Senate Republicans’ whistleblower site not secure

Publish Date

Two weeks ago, MAPE asked Senate Majority Leader Paul Gazelka to remove a misleading “State government employee whistleblower portal” from the Senate Republican Caucus website.

Within the past day, the Senate Republicans have changed the look of the portal and renamed it. The new site does address some of the concerns MAPE raised to Gazelka and Senate Republicans, including referencing the Minnesota Government Data Practice Act and providing information on how to contact the Office of the Legislative Auditor or look up information on their own legislator. Yet many of MAPE’s other concerns have not been addressed.   

An informational pop-up on the site states that “The legislature is not subject to the Minnesota Government Data Practices Act,” but fails to mention executive branch employees are subject to the state Government Data Practices Act as well as the Codes of Conduct and Ethics in their use of state resources and disclosure of nonpublic information.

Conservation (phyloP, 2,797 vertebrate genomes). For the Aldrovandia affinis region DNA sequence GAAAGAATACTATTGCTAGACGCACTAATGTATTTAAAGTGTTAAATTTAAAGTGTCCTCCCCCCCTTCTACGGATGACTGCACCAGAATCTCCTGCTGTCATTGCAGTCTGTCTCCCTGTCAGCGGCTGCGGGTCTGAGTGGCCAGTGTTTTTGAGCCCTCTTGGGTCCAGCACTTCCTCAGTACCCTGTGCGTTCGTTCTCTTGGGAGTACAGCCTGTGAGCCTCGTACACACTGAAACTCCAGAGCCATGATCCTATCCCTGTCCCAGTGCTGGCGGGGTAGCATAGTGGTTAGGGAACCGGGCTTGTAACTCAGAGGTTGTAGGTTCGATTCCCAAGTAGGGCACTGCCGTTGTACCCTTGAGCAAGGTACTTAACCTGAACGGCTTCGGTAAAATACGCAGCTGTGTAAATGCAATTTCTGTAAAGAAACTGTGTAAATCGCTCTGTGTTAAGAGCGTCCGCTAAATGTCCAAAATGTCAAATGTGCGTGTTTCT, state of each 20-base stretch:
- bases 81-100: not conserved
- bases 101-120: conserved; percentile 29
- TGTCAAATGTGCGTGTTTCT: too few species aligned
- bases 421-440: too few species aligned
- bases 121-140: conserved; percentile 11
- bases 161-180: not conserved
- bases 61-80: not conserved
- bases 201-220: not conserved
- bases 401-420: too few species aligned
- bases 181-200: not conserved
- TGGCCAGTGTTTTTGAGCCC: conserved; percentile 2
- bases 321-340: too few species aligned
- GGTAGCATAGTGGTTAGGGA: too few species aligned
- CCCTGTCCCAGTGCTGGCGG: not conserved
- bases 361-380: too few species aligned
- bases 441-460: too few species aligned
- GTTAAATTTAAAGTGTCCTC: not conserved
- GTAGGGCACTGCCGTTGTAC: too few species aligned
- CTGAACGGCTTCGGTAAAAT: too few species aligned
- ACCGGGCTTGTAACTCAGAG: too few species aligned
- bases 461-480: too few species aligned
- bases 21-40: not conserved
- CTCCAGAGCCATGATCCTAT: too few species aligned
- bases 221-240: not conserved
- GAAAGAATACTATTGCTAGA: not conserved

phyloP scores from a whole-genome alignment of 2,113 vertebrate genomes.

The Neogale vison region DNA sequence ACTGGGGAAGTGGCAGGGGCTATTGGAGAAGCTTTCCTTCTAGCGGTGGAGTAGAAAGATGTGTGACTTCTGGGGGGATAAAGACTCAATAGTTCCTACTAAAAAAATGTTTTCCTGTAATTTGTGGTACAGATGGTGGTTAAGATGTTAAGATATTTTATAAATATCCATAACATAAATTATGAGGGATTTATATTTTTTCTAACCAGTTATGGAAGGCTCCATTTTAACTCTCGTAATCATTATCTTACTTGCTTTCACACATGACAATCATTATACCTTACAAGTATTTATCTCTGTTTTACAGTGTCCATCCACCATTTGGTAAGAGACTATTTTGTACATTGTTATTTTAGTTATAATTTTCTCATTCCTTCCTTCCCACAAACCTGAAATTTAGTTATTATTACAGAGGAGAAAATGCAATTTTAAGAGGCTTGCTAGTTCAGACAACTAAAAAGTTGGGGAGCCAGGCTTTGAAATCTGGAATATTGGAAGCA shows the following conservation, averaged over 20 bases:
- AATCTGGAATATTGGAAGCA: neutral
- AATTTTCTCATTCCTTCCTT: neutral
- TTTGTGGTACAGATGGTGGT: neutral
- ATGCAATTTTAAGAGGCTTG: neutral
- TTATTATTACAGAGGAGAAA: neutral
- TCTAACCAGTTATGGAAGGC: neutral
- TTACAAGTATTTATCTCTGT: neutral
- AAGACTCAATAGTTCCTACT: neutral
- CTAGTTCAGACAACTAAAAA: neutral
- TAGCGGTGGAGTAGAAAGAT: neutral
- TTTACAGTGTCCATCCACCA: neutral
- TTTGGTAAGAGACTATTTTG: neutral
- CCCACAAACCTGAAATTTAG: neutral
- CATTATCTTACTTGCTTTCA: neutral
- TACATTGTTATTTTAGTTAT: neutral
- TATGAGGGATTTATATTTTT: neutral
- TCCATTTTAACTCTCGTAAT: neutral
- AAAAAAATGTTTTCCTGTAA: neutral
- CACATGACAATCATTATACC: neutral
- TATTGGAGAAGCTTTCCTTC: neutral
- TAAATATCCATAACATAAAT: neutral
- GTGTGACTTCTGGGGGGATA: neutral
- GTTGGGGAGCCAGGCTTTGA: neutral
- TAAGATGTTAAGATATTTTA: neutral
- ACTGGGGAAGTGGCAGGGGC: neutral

Furthermore, the website does not clearly outline what types of disclosures state employees can make, the circumstances under which it is permitted, to whom the disclosures can be made or the specific protections afforded to employees under the Minnesota Whistleblower Act.  

Not only is the site misleading, many web browsers previously warned that the portal is not secure and according to Google Chrome, “Your connection is not private. Attackers may be trying to steal your information from www.mnsenaterepublicans.com.”  (City Pages: Your computer doesn't want you to visit the Minnesota Republicans' whistleblower site)

The whistleblower portal is not housed on the Senate official legislative web page but rather on the Senate Republican campaign committee site. Inquiries about who has access to the submissions and procedures for ensuring data protection have yet to be answered. “This is a clear indication that the portal is a partisan maneuver as opposed to a genuine attempt to assist public employees to share their stories and improve their working conditions,” MAPE President Chet Jorgenson wrote to Gazelka.